Yet another institution that is building larger premises for its collection is the Parrish Art Museum; the original museum is a complex of 19th- and 20th-century buildings, while the new 34,500-sq.-ft. building currently under construction is designed by architects Herzog & de Meuron. Buro Happold took a cue from local buildings by using an open loop geothermal well system that provides the heat source and heat sink for a series of heat pumps that supply heating and cooling to the building. Open loop well systems like this one are in fact the most energy efficient means of connecting heat pumps to ground water in order to provide heating and cooling.
Parrish’s open loop system takes ground water from a series of relatively shallow suction wells on the 14-acre site and passes it through the building’s heat pumps before transferring the water to a separate series of diffusion wells over 150 feet away. To further reduce energy use, the engineers designed the gallery spaces to utilize an under-floor ventilation system. This type of system offers tight control of the temperature and humidity, and saves energy and costs by introducing conditioned air through floor grilles at low velocity in the occupied zones. Since the mechanical ducts are concealed, they don’t disturb the ambiance of the galleries.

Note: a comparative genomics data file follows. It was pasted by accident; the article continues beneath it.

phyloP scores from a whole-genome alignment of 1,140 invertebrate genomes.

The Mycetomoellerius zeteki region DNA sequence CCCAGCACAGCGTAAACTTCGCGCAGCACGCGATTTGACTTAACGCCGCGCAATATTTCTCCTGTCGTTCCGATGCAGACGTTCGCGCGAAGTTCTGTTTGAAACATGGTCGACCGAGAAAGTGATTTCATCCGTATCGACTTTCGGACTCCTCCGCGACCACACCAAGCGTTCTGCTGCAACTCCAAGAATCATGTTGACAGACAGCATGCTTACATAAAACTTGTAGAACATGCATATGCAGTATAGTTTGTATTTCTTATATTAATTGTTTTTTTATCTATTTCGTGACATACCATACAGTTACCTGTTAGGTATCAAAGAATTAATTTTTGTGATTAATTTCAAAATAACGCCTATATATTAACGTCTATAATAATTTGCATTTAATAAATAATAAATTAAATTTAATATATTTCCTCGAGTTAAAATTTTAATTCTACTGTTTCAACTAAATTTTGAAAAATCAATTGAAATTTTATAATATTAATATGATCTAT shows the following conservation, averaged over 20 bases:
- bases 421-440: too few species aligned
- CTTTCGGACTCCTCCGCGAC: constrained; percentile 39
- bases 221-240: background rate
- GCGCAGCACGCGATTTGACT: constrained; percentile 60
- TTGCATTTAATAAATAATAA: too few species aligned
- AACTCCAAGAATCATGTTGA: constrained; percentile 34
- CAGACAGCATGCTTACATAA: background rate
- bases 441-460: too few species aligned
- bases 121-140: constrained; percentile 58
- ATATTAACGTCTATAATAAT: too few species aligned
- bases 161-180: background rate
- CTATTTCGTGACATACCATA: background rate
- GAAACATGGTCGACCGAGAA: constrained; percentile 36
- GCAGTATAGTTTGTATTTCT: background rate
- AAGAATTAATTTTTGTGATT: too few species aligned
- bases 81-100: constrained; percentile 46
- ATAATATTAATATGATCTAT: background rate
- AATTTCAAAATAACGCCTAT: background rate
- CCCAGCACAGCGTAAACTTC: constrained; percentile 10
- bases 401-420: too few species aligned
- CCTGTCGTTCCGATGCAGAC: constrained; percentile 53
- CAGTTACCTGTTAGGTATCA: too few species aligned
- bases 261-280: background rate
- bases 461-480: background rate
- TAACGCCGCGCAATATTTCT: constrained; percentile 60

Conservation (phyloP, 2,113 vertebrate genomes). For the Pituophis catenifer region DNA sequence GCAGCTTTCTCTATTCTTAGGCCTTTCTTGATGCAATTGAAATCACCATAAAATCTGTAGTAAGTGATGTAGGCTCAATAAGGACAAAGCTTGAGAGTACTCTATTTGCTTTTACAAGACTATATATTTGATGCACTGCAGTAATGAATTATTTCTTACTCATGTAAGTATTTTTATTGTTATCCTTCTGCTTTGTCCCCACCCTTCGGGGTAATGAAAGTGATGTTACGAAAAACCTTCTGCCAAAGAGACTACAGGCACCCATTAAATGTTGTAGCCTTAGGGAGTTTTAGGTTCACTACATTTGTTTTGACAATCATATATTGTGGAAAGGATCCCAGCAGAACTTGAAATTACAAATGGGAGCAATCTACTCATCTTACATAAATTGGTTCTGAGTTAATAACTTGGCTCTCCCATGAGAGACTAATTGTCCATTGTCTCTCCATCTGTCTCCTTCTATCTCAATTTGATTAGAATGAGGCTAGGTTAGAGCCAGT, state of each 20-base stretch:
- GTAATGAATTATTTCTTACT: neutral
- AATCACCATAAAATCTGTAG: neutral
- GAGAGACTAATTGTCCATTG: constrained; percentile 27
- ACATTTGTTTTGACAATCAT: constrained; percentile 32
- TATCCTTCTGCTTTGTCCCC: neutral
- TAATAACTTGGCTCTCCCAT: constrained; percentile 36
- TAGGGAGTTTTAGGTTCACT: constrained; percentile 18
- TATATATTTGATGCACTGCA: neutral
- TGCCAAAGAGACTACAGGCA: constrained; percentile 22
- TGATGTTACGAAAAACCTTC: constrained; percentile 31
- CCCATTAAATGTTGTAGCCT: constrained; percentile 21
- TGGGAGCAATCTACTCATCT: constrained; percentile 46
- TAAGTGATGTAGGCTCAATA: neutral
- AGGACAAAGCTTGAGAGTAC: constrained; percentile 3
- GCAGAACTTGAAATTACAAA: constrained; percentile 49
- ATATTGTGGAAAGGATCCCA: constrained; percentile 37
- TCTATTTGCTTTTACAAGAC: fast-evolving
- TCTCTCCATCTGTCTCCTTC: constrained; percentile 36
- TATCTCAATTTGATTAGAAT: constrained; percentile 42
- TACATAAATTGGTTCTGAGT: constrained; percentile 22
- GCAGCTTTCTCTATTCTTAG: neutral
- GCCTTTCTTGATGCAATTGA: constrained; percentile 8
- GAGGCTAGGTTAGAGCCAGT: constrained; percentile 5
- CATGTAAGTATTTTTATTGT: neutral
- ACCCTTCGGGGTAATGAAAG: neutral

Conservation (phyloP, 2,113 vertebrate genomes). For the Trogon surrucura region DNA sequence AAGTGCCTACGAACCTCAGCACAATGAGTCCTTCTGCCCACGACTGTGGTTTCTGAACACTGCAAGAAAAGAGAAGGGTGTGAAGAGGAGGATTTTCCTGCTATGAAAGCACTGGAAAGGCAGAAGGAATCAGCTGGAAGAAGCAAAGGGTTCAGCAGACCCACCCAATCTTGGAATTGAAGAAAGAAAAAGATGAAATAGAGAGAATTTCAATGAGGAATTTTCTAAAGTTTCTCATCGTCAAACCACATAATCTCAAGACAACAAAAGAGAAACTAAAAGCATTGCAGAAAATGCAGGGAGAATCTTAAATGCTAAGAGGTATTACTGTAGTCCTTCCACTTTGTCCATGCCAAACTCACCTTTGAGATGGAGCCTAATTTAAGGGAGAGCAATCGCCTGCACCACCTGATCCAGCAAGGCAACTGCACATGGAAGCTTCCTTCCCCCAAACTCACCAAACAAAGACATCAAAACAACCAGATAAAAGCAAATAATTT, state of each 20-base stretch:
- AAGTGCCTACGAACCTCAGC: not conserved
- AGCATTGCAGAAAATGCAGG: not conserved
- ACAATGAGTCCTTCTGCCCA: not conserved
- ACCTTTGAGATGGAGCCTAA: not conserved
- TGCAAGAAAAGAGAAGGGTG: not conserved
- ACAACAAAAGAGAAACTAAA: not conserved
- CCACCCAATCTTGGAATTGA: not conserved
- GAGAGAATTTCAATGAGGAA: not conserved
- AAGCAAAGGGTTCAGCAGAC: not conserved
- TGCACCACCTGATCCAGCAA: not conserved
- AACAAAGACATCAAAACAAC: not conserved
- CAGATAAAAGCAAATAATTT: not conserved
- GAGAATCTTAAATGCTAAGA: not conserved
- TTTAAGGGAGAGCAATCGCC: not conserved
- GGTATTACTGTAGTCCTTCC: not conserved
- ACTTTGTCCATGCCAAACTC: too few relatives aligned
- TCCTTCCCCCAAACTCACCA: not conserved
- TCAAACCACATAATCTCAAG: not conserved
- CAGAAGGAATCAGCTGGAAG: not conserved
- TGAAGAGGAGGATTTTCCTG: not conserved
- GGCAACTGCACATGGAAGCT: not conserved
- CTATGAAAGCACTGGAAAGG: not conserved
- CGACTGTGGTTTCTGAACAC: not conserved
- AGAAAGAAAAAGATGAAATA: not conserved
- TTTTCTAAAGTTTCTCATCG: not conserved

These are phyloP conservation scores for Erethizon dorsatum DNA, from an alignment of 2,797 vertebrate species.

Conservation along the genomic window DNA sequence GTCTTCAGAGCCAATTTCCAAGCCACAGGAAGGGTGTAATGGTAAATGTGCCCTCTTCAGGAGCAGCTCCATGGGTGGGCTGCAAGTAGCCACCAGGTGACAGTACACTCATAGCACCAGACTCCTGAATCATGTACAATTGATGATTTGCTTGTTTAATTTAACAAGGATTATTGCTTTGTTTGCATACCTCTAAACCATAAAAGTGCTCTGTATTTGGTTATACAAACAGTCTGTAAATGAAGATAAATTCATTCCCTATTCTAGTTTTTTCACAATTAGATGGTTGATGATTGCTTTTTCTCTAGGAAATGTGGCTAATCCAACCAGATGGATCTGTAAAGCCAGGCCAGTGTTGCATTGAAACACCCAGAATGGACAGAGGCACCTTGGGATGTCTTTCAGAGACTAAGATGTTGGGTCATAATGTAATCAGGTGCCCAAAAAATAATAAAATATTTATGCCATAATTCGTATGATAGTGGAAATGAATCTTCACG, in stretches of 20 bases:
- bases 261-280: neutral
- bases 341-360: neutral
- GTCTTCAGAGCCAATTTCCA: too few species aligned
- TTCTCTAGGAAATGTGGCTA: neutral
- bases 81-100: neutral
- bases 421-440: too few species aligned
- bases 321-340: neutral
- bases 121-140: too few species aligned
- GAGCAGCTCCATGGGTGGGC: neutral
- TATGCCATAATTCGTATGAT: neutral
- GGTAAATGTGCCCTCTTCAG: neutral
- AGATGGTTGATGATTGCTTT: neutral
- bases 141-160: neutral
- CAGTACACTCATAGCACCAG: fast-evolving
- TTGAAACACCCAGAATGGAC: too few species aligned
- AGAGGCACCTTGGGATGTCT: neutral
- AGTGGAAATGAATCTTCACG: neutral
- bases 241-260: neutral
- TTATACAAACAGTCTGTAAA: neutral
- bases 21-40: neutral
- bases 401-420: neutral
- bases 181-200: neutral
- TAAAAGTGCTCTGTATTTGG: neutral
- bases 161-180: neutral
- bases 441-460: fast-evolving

The rural Crystal Bridges Museum of American Art, designed by Safdie Architects is probably one of the most ambitious museum buildings in recent years; the galleries are “hanging bridges” suspended over a system of ponds. Because the building forms were uncommon, the 201,000-square-foot facility required special attention from the engineers to design MEP systems that would simultaneously preserve the artwork, keep visitors comfortable and limit the museum’s impact on the surrounding environment. To make sure the systems would meet the goals of the museum, Buro Happold used computational fluid dynamics to study the air velocities and temperatures in the different gallery spaces throughout the year. They then used that information to design effective heating and cooling systems for the buildings.
Because each bridge has expansive glass walls for direct contact with the natural setting and daylight, the artwork is hung within gallery “boxes” set a few feet back from the glass. The engineers employed an innovative “buffer zone” strategy to control the temperature and humidity in the gallery “box” spaces apart from the overall bridge spaces. The bridge zones act as buffers to prevent condensation, extreme temperatures, and/or excessive humidity from affecting the art in the central gallery “box” spaces. The buffer zones make it easier to control the climate within each bridge structure, and reduce the energy usage of the systems.
Now that museums can maintain a high degree of operational control while lowering their overall energy use, environmentally responsible institutions are fast becoming more common.
Known for years for preserving and maintaining impressive collections, museums may also become recognized for being good stewards of our environment.